Some defining images

While words and statements tell the story of change, pictures are far more impactful
Some defining images
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After participating in the G20 summit in Delhi, US President Joe Biden visited Vietnam on September 10-11. US-Vietnam ties have grown over the decades and, significantly, the two countries decided to upgrade their relations to a Comprehensive Strategic Partnership during Biden’s trip. The present state of Vietnam and US relations confirms the constantly changing nature of the inter-state system and the impermanence of what sometimes appears to be firmly rooted. Who would have thought in 1975, when the US lost the Vietnam war, that forty-eight years later, a US President would not only visit the country but decide that the two countries would cooperate in economic and technical spheres including in semi-conductors?

While words and statements tell the story of change, pictures are far more impactful. They vividly illustrate change by capturing historic moments which become embedded in human memory. Some become iconic. The history of US-Vietnam ties provides a rich testimony of the significance of pictures. Biden met with Vietnam’s communist party’s General Secretary Nguyen Phu Trong on September 10 in Hanoi. Dominating the room and the conference table where Biden and his Vietnamese host sat with their aides was a bust of Ho Chi Minh. There is no doubt that Ho Chi Minh was one of the greatest communist revolutionaries of the 20th century. He travelled widely and laid the foundations of the Vietnamese communist party. After the Second World War the French who ruled Indo-China including Vietnam wanted to re-establish their rule. That, the Vietnamese communists led by Ho Chi Minh rejected and with Chinese and Soviet covert assistance decisively defeated the French in 1954. They were however unable to win the entire country. Consequently, South Vietnam remained beyond their grasp.

The Vietnam civil war ultimately drew in the United States militarily on the side of the South. The US’s Vietnam war took place between 1965 and lasted a decade, ending with its defeat, symbolized with an iconic photograph of a helicopter on the roof of the US embassy in Saigon (now Ho Chi Minh city) evacuating its personnel. This photograph went—to use a term from today’s social media—viral and seared the US and global consciousness. This was the period of the Cold War and it was used by the Soviet bloc to depict US powerlessness. It was also used to propagate the that ultimately communism would triumph. That, of course, proved hollow.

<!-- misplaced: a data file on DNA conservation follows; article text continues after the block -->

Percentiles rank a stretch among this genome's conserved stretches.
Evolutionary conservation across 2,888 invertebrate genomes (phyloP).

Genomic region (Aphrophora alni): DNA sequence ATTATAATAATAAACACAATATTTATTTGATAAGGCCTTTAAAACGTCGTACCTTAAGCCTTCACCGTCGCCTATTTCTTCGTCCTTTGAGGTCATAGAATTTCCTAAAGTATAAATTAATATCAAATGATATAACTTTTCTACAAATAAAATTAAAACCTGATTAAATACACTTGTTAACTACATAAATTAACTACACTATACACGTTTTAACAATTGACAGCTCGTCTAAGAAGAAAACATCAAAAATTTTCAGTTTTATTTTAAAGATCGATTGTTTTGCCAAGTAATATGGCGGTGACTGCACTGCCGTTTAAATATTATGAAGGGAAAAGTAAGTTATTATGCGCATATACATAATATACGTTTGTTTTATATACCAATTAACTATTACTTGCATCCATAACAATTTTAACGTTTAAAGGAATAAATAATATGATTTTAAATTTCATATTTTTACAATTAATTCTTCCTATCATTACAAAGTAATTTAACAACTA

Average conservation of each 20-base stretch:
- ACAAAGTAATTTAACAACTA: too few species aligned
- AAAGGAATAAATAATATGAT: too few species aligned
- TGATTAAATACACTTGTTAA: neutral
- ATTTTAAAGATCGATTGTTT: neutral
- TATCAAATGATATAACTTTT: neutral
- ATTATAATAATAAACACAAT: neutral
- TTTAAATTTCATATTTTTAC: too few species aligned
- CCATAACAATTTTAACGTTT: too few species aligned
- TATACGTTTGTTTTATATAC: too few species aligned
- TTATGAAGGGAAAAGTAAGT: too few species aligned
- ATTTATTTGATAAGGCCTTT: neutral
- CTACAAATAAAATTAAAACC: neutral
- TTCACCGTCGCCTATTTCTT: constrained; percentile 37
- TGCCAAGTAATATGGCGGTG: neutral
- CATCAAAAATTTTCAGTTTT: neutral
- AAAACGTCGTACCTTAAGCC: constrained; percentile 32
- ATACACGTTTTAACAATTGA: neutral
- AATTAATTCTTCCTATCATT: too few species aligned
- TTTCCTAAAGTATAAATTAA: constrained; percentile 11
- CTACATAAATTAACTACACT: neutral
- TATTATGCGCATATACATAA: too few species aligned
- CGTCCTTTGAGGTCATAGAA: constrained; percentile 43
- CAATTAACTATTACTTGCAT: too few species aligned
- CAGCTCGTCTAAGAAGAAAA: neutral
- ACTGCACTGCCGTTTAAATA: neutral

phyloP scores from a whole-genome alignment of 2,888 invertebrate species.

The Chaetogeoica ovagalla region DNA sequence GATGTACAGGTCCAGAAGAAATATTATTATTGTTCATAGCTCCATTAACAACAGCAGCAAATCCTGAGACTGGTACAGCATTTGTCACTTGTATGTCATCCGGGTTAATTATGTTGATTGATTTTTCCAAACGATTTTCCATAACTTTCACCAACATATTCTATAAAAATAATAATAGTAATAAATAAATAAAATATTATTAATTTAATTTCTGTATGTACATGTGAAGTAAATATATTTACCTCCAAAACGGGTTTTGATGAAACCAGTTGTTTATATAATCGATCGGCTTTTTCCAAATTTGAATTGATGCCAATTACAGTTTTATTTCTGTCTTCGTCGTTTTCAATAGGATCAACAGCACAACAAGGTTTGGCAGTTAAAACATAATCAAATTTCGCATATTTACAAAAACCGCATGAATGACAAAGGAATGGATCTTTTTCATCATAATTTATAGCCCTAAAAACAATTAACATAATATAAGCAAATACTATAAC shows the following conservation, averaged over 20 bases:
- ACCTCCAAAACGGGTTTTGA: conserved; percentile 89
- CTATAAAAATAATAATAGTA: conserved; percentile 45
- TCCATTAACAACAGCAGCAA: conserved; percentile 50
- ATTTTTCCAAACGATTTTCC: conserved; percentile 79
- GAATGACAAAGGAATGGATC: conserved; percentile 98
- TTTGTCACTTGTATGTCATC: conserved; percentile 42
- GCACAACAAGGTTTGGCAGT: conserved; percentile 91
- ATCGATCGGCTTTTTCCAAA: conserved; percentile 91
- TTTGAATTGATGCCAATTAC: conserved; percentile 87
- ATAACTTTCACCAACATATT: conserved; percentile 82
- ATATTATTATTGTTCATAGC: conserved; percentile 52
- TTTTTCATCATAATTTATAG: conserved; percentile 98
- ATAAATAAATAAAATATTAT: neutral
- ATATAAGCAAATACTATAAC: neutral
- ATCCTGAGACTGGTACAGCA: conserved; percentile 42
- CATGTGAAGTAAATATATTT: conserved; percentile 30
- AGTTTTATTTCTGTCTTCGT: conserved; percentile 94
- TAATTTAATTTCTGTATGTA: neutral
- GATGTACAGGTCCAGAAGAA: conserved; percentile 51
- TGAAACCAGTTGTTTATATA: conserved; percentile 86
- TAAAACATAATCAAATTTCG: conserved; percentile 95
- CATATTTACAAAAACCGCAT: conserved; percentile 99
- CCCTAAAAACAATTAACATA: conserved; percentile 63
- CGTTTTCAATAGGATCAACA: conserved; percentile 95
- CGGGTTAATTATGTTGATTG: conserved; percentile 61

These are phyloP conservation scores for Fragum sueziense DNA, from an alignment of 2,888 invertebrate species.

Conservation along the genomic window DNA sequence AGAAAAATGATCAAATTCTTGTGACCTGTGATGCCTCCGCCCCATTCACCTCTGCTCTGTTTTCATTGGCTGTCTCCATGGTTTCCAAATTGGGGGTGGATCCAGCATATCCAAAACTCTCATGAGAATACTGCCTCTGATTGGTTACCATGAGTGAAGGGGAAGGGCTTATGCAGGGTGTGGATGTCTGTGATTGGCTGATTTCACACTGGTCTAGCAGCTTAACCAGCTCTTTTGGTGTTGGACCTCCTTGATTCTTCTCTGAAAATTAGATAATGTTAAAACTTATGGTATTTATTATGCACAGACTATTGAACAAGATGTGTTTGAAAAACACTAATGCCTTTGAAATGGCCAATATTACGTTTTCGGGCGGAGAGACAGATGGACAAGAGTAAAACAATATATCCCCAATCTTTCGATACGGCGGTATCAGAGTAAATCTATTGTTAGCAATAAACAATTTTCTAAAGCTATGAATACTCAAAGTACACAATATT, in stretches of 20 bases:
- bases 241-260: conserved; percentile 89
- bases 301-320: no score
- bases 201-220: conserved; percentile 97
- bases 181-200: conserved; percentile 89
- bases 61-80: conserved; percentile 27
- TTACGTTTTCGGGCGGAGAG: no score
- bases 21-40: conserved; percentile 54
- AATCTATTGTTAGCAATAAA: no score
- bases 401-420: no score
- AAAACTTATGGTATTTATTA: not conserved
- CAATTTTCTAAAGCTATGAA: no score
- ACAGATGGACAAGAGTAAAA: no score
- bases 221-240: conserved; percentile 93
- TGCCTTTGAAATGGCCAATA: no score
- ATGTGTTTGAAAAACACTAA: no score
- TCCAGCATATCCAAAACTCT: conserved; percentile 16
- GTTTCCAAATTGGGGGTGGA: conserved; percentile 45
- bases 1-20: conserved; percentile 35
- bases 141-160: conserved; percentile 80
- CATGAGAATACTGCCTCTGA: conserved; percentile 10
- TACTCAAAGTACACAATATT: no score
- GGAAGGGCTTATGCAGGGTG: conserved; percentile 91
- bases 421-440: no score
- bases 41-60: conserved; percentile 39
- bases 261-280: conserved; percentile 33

The Vietnam war became unpopular in American campuses and photographs of demonstrations also drew attention to the failure of successive US administrations to secure domestic support for this war. And, one photograph captured the horror of war like few have ever done: it was taken in June 1972 and depicted children running following an aircraft dropping Napalm bombs. One of the children was a nine-year old girl whose clothes had got burnt by napalm and she was seen running naked and screaming. That photograph too went ‘viral’. It caused deep revulsion against US policy in Vietnam, including in influential sections of US society. But it did not end the war for emotion seldom enters the calculations of politicians and strategists.

As I search my memory for other defining photographs of the 20th and the first two decades of this century three come to mind which decisively changed the course of global history. The first is the breaking of the Berlin wall in November 1989 which paved the way for the re-unification of Germany which contributed to the end of the Cold War. Another is that of Boris Yeltsin then President of the Soviet Union’s Russian republic perched atop a tank in August 1991 in Moscow to rally the people against those Soviet elements who wanted to end Gorbachev’s reforms. While their efforts failed, they struck the final nail in the Soviet Union’s coffin. By December the USSR went into the dust bin of history.

The most iconic images of this century so far are perhaps from the Al-Qaeda attack on September 11, 2001 against the US. In particular the images of the hijackers flying their aircraft into the twin towers of the World Trade Centre which brought down those buildings and killed over two thousand persons.

There are iconic photographs which capture India’s national journey since independence. They represent both triumphs and challenges. Prime Minister Jawaharlal Nehru delivering his famous speech ‘At the stroke of the midnight hour…’, to the country’s military success in 1971 and of Kapil Dev lifting the cricket world cup in 1983 are some. The last rejuvenated the national spirit for success in sport has that quality. More recently the images of Chandrayaan 3 Lunar Mission and of the rover rolling out of the lunar craft onto the surface of the moon. These represent the strides made by Indian science and technology though there are miles to go still in these areas.

But the pictures of challenges too are there. They include the migration of workers at the beginning of Covid 19 in 2020. That was a shock but it was absorbed and the nation led by the government handled the impact of the pandemic with skill. Another moment of shock to the nation was the photograph of India’s gold reserves being loaded on to aircraft and being sent abroad to secure loans to tide over the financial crisis of 1991. But that led to economic reforms which in three decades has made India the fifth largest economy of the world.

And, the most unforgettable image of the recently concluded G20 summit would undoubtedly be that of the world’s most powerful leaders collectively paying homage to Mahatma Gandhi at Rajghat on September 10.

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